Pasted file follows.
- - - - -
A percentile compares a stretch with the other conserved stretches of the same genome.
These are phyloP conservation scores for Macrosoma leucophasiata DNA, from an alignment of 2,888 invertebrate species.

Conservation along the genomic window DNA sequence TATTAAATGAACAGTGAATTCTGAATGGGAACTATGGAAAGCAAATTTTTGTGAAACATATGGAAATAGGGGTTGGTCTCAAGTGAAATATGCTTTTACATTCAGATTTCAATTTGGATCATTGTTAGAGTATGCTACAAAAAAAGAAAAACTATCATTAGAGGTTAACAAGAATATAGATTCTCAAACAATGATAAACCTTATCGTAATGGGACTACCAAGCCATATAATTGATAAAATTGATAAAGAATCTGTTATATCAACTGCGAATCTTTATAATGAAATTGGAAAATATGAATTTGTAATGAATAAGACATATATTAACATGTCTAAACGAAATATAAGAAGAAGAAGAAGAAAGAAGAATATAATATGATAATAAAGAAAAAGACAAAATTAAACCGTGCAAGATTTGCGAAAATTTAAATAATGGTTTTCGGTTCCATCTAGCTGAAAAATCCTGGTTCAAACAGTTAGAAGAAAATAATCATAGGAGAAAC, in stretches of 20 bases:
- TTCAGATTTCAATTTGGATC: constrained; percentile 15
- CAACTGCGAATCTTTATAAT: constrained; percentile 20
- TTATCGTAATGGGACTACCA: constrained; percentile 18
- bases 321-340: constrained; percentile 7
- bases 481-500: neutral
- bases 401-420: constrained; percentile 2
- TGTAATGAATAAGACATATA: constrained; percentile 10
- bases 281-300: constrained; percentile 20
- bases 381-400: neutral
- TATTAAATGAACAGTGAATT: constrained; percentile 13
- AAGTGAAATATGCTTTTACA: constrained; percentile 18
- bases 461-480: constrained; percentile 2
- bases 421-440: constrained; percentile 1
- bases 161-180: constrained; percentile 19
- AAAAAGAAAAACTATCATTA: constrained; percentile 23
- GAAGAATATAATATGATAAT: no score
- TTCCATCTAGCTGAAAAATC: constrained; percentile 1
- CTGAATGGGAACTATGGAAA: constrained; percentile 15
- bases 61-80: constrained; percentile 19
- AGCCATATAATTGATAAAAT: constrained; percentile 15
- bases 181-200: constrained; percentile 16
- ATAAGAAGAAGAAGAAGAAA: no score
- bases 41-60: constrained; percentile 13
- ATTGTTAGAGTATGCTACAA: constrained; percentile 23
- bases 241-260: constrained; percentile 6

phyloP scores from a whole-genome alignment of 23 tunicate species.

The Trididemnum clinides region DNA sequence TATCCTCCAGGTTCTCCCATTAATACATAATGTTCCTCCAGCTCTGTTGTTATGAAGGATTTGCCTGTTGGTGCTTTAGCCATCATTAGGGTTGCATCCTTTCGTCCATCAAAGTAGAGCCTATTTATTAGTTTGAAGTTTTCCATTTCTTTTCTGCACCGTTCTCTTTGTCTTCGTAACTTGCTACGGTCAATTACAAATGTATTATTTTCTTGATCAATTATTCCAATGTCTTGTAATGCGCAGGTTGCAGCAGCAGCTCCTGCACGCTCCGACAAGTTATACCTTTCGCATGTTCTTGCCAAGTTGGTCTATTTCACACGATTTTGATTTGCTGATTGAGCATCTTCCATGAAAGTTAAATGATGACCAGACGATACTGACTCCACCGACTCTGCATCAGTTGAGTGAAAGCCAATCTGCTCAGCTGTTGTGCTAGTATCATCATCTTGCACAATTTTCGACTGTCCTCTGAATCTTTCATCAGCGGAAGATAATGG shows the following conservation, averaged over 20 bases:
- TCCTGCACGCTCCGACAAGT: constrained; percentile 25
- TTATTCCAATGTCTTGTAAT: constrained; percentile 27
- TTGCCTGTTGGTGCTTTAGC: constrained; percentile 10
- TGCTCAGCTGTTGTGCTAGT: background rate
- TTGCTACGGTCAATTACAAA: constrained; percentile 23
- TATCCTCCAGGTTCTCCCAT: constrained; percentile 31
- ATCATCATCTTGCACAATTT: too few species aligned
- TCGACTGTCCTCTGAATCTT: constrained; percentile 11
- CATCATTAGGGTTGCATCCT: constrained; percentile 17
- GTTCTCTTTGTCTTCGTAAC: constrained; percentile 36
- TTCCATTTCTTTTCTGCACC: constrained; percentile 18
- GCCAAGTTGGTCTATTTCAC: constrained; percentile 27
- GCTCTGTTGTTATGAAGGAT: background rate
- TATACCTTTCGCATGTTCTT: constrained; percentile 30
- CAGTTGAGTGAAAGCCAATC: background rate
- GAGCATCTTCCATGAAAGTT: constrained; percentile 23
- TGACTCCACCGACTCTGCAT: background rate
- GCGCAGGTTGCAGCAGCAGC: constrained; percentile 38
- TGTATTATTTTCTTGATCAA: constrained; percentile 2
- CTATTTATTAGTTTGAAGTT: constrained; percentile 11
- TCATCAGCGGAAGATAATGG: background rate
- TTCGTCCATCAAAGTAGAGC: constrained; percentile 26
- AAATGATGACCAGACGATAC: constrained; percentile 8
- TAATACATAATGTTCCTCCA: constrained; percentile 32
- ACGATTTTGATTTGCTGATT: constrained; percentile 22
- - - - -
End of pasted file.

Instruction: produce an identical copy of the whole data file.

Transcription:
A percentile compares a stretch with the other conserved stretches of the same genome.
These are phyloP conservation scores for Macrosoma leucophasiata DNA, from an alignment of 2,888 invertebrate species.

Conservation along the genomic window DNA sequence TATTAAATGAACAGTGAATTCTGAATGGGAACTATGGAAAGCAAATTTTTGTGAAACATATGGAAATAGGGGTTGGTCTCAAGTGAAATATGCTTTTACATTCAGATTTCAATTTGGATCATTGTTAGAGTATGCTACAAAAAAAGAAAAACTATCATTAGAGGTTAACAAGAATATAGATTCTCAAACAATGATAAACCTTATCGTAATGGGACTACCAAGCCATATAATTGATAAAATTGATAAAGAATCTGTTATATCAACTGCGAATCTTTATAATGAAATTGGAAAATATGAATTTGTAATGAATAAGACATATATTAACATGTCTAAACGAAATATAAGAAGAAGAAGAAGAAAGAAGAATATAATATGATAATAAAGAAAAAGACAAAATTAAACCGTGCAAGATTTGCGAAAATTTAAATAATGGTTTTCGGTTCCATCTAGCTGAAAAATCCTGGTTCAAACAGTTAGAAGAAAATAATCATAGGAGAAAC, in stretches of 20 bases:
- TTCAGATTTCAATTTGGATC: constrained; percentile 15
- CAACTGCGAATCTTTATAAT: constrained; percentile 20
- TTATCGTAATGGGACTACCA: constrained; percentile 18
- bases 321-340: constrained; percentile 7
- bases 481-500: neutral
- bases 401-420: constrained; percentile 2
- TGTAATGAATAAGACATATA: constrained; percentile 10
- bases 281-300: constrained; percentile 20
- bases 381-400: neutral
- TATTAAATGAACAGTGAATT: constrained; percentile 13
- AAGTGAAATATGCTTTTACA: constrained; percentile 18
- bases 461-480: constrained; percentile 2
- bases 421-440: constrained; percentile 1
- bases 161-180: constrained; percentile 19
- AAAAAGAAAAACTATCATTA: constrained; percentile 23
- GAAGAATATAATATGATAAT: no score
- TTCCATCTAGCTGAAAAATC: constrained; percentile 1
- CTGAATGGGAACTATGGAAA: constrained; percentile 15
- bases 61-80: constrained; percentile 19
- AGCCATATAATTGATAAAAT: constrained; percentile 15
- bases 181-200: constrained; percentile 16
- ATAAGAAGAAGAAGAAGAAA: no score
- bases 41-60: constrained; percentile 13
- ATTGTTAGAGTATGCTACAA: constrained; percentile 23
- bases 241-260: constrained; percentile 6

phyloP scores from a whole-genome alignment of 23 tunicate species.

The Trididemnum clinides region DNA sequence TATCCTCCAGGTTCTCCCATTAATACATAATGTTCCTCCAGCTCTGTTGTTATGAAGGATTTGCCTGTTGGTGCTTTAGCCATCATTAGGGTTGCATCCTTTCGTCCATCAAAGTAGAGCCTATTTATTAGTTTGAAGTTTTCCATTTCTTTTCTGCACCGTTCTCTTTGTCTTCGTAACTTGCTACGGTCAATTACAAATGTATTATTTTCTTGATCAATTATTCCAATGTCTTGTAATGCGCAGGTTGCAGCAGCAGCTCCTGCACGCTCCGACAAGTTATACCTTTCGCATGTTCTTGCCAAGTTGGTCTATTTCACACGATTTTGATTTGCTGATTGAGCATCTTCCATGAAAGTTAAATGATGACCAGACGATACTGACTCCACCGACTCTGCATCAGTTGAGTGAAAGCCAATCTGCTCAGCTGTTGTGCTAGTATCATCATCTTGCACAATTTTCGACTGTCCTCTGAATCTTTCATCAGCGGAAGATAATGG shows the following conservation, averaged over 20 bases:
- TCCTGCACGCTCCGACAAGT: constrained; percentile 25
- TTATTCCAATGTCTTGTAAT: constrained; percentile 27
- TTGCCTGTTGGTGCTTTAGC: constrained; percentile 10
- TGCTCAGCTGTTGTGCTAGT: background rate
- TTGCTACGGTCAATTACAAA: constrained; percentile 23
- TATCCTCCAGGTTCTCCCAT: constrained; percentile 31
- ATCATCATCTTGCACAATTT: too few species aligned
- TCGACTGTCCTCTGAATCTT: constrained; percentile 11
- CATCATTAGGGTTGCATCCT: constrained; percentile 17
- GTTCTCTTTGTCTTCGTAAC: constrained; percentile 36
- TTCCATTTCTTTTCTGCACC: constrained; percentile 18
- GCCAAGTTGGTCTATTTCAC: constrained; percentile 27
- GCTCTGTTGTTATGAAGGAT: background rate
- TATACCTTTCGCATGTTCTT: constrained; percentile 30
- CAGTTGAGTGAAAGCCAATC: background rate
- GAGCATCTTCCATGAAAGTT: constrained; percentile 23
- TGACTCCACCGACTCTGCAT: background rate
- GCGCAGGTTGCAGCAGCAGC: constrained; percentile 38
- TGTATTATTTTCTTGATCAA: constrained; percentile 2
- CTATTTATTAGTTTGAAGTT: constrained; percentile 11
- TCATCAGCGGAAGATAATGG: background rate
- TTCGTCCATCAAAGTAGAGC: constrained; percentile 26
- AAATGATGACCAGACGATAC: constrained; percentile 8
- TAATACATAATGTTCCTCCA: constrained; percentile 32
- ACGATTTTGATTTGCTGATT: constrained; percentile 22